January 19, 2024

Feds Searched American Gun Purchases, Bibles, MAGA, New Report Shows

The Treasury Department, acting on behalf of federal law enforcement post-January 6, 2021, allegedly requested banks to scrutinize customers' transactions for signs of "extremism," including purchases related to "small arms" or from specific gun retailers such as Dick’s Sporting Goods, Bass Pro Shop or Cabela’s.

House Judiciary Committee Chairman Rep. Jim Jordan (R-OH) disclosed these confidential requests in a letter addressed to Noah Bishoff, the former Director of the Treasury Department’s office of Stakeholder Integration and Engagement in the Strategic Operations Division of the Financial Crimes Enforcement Network.

Jordan expressed concerns about the widespread financial surveillance, conducted in coordination with federal law enforcement, and its potential impact on civil liberties.

The revelation emerged as part of oversight efforts by the Judiciary Committee and Judiciary Select Subcommittee on the Weaponization of the Federal Government regarding federal law enforcement's receipt of information about American citizens without proper legal processes.

Jordan's letter stated that documents obtained by the Committee and Subcommittee indicated FinCEN's distribution of materials to banks outlining "Typologies" of "various persons of interest" and suggesting search terms and Merchant Category Codes (MCCs) for identifying transactions on behalf of federal law enforcement.

The materials allegedly recommended the use of generic terms like "TRUMP" and "MAGA" to search Zelle payment messages and included a "prior FinCEN analysis" of "Lone Actor/Homegrown Violent Extremism Indicators."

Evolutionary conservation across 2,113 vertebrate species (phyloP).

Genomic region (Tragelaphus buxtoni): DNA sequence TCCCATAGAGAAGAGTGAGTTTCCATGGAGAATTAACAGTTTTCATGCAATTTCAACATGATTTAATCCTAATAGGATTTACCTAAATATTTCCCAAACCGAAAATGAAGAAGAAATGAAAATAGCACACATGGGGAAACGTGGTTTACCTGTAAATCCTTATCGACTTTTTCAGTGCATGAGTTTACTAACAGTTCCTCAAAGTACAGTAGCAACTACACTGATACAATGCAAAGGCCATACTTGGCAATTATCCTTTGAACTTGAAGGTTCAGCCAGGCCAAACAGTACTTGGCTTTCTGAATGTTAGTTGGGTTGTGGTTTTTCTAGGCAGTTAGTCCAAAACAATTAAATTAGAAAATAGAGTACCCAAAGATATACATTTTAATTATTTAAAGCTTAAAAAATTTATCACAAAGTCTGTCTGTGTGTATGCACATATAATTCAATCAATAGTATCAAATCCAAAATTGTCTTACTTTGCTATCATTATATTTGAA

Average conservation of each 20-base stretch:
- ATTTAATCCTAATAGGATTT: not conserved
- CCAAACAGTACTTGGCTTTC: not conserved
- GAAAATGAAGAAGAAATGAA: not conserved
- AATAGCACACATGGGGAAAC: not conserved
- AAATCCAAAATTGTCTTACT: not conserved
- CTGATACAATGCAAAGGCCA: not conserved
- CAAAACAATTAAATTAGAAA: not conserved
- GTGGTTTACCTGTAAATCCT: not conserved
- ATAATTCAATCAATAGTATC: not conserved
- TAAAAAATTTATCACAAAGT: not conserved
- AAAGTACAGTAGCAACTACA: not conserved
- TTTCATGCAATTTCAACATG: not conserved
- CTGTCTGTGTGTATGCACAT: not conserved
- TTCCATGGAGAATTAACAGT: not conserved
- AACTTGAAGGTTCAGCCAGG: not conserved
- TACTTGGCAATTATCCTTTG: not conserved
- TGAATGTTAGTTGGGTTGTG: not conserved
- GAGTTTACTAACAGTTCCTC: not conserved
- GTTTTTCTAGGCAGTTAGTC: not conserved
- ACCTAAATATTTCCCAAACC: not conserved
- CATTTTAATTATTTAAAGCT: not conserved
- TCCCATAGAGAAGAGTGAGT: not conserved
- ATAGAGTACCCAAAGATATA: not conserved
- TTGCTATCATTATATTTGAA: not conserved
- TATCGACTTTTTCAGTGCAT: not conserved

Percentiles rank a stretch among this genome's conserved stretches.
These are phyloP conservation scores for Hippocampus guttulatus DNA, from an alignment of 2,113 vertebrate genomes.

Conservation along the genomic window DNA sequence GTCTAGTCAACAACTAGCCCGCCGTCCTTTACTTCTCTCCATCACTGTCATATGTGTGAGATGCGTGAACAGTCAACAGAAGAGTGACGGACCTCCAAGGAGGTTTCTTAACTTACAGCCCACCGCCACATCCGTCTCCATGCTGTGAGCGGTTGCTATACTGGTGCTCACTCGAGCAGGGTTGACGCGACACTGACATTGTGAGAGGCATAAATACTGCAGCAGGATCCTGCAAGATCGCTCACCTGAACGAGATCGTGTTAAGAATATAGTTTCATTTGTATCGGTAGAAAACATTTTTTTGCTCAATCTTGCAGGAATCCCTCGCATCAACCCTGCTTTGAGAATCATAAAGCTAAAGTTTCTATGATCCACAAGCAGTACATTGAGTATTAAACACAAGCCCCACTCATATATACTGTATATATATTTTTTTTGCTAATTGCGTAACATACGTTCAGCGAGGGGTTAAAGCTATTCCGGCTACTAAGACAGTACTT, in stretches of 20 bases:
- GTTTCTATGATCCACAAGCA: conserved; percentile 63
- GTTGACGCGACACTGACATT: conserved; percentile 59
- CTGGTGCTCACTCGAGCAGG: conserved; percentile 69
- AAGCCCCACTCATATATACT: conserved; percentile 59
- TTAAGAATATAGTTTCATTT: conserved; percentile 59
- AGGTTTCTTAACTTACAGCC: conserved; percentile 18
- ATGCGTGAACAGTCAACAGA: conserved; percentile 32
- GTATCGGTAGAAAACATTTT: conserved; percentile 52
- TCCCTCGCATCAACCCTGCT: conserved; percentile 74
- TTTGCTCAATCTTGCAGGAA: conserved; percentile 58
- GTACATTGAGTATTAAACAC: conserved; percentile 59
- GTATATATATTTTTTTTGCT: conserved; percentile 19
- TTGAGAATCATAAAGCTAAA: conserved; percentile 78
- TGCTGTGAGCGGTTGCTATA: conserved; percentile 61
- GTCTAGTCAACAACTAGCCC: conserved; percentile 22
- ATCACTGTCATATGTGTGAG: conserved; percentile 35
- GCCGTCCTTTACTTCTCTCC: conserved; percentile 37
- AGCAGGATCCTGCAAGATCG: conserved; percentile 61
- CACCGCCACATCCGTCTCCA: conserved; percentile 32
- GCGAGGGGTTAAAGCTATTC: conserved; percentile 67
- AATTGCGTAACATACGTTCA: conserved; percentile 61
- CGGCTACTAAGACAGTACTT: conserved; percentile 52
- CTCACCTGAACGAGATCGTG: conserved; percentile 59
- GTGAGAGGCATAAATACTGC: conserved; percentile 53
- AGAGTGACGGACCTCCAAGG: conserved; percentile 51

Jordan expressed concern that FinCEN urged financial institutions to scrutinize customers' private transactions based on protected political and religious expressions, raising questions about respect for civil liberties.

According to Jordan, FinCEN also distributed slides prepared by one bank, guiding others on using MCCs to identify customers whose transactions might reflect "potential active shooters" or "dangerous International Terrorists / Domestic Terrorists / Homegrown Violent Extremists ('Lone Wolves')."

The slides reportedly instructed banks to look for transactions using specific MCC codes such as "3484: Small Arms," "5091: Sporting and Recreational Goods and Supplies," and keywords like "Cabela’s" and "Dick’s Sporting Goods."

Jordan criticized FinCEN for characterizing Americans exercising their Second Amendment rights as potential threat actors, pointing out that these transactions had no apparent criminal nexus.

In an interview with Fox News, Jordan referred to it as "financial surveillance" and expressed concerns about collaboration between big government, big banks, big corporations and the potential spying on Americans.

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